Small Businesses Can Attract Big Talent
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As a small business looking to attract top talent, your challenge is to root out the individuals you want to hire and convince them that your small business offers the opportunities they’re seeking. Finding these driven individuals can be challenging, especially in a smaller city like Memphis where the labor force lacks a large pool of talented candidates.

 

When small businesses go after top talent, they’re often competing against big companies with industry clout, vast resources, prime perks and deep pockets. That can be intimidating, but it doesn’t have to be. The best piece of advice is this: be proud of the unique opportunity your small company can offer and use it to your advantage.

 

 

Not all candidates are looking for jobs with large employers and the biggest possible paychecks. According to a November 2018 survey of job seekers conducted by Clutch, candidates value salary, flexibility and professional development when evaluating a job offer. Small businesses can compete on all of these fronts, if they’re savvy.

 

With today’s “full employment” economy, the talent you’re seeking probably has a job and isn’t spending time searching job boards for new opportunities. Although they’re not actively job-hunting, these individuals are aware of their skillset and would consider a new opportunity if it provides career growth, advancement or flexibility.

 

Clearly define the type of candidate you’re looking for and the opportunity you’re offering. This is where networking pays off. Use the people you know to help you find the talent you need. Then reach out to your contacts. And, don’t be shy about asking them to check with their contacts. Many people are eager to share information about a job they consider interesting.

 

Once you have a candidate in mind, reach out with an informal invitation to discuss your opportunity with a low-key conversation over coffee. Meeting in person sends a message that you’re serious about your candidate, and it can fast-track the relationship.

 

Your candidate is not a motivated job seeker, so it’s important not to push too hard. Set the tone with an open and honest conversation. Look for clues to the candidate’s level of satisfaction with their current position and use that to your advantage. Here are a few signals to look for.

 

I’ve outgrown my role. Suggest that your company can offer a bigger role. A leadership position in a smaller organization can give an individual the ability to help lead and shape an entire company. A comparable position in a large business may keep the candidate in a departmental silo, far from everything else that happens within the organization.

 

The decision-makers are out of touch. Offer your candidate access to leadership. In a small company, candidates can work with – and learn from – the ultimate decision-makers. They get to see how they work and lead their business. Plus, the candidate’s impact on the organization will be visible to the leaders who make salary and promotion decisions.

 

I don’t have visibility into the business operations. Tell your candidate that your business can provide a broader experience. As a member of a smaller team, candidates will often learn skills and gain insights that go far beyond the official job description. Rather than learning a role, they can learn an entire business, and by extension, understand how small businesses work. Allowing a candidate to have greater visibility across different functional areas of the business provides them with a new opportunity to learn and see the bigger picture of an entire organization, thereby igniting or furthering entrepreneurial ambitions.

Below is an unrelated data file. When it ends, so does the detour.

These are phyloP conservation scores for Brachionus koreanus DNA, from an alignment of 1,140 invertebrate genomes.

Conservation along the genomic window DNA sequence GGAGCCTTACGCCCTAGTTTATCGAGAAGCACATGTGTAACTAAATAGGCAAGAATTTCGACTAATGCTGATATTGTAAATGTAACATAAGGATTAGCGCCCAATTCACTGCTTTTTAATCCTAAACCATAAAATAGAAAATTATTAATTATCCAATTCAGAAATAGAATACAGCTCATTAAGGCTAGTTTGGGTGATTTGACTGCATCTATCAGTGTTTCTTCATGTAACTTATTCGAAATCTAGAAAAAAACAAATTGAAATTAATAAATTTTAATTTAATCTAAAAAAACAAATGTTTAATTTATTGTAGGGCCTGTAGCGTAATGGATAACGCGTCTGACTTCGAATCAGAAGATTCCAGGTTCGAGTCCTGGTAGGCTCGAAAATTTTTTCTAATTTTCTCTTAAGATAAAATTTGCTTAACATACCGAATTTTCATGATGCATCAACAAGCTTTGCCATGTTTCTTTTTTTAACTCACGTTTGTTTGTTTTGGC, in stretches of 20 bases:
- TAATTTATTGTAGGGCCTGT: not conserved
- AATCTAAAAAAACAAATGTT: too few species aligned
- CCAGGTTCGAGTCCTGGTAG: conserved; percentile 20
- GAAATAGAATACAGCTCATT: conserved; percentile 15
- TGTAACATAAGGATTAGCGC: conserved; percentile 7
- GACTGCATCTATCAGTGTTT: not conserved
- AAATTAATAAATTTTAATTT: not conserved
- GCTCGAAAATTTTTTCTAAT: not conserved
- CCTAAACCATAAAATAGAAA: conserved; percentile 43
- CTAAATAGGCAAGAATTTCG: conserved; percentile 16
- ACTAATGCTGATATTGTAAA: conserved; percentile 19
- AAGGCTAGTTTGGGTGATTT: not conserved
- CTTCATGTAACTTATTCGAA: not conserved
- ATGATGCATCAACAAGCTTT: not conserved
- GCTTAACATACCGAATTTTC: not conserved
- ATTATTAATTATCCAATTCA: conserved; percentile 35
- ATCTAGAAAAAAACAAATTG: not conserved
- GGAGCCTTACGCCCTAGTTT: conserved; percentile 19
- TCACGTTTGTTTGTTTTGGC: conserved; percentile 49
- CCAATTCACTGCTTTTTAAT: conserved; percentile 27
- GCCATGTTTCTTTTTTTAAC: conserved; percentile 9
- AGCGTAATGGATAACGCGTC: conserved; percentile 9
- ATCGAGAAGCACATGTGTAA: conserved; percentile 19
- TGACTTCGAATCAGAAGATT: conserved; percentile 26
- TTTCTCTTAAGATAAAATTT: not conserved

It takes forever to get anything done. Large businesses can move at a glacial pace, and an individual’s work may trickle up and down approval chains forever. Candidates can feel like nothing gets accomplished, or that their accomplishments don’t have an obvious impact. Provide examples of your company’s flexibility and nimbleness. In a vibrant small business environment with fewer decision-makers and less bureaucracy, candidates eager to complete projects or win new business can have frequent opportunities to shine.

 

I need a better work-life balance. Talk to the candidate about flexible scheduling, working remotely and other options that can help employees balance the demands of work and family. In surveys, small business owners consistently rank taking care of their employees as a top priority. When they find dedicated, talented people to become part of their team, those employees become more than essential business assets; they become members of an extended family who are treasured and retained. It’s easy to feel “at home” when working with these colleagues every day. This family-like environment can help candidates find sympathy and flexibility when personal demands require it.

 

The benefits of a small business can add up to a compelling value proposition for many talented individuals. Don’t automatically assume that a smaller organization is less attractive to top talent, and never apologize for it. Sell the size as an opportunity for the right candidate to join and have a major impact on a team that is poised to do great things.

This article was written by Kristin Lockhart, Vice President of Recruiting, and originally appeared in Momentum Magazine.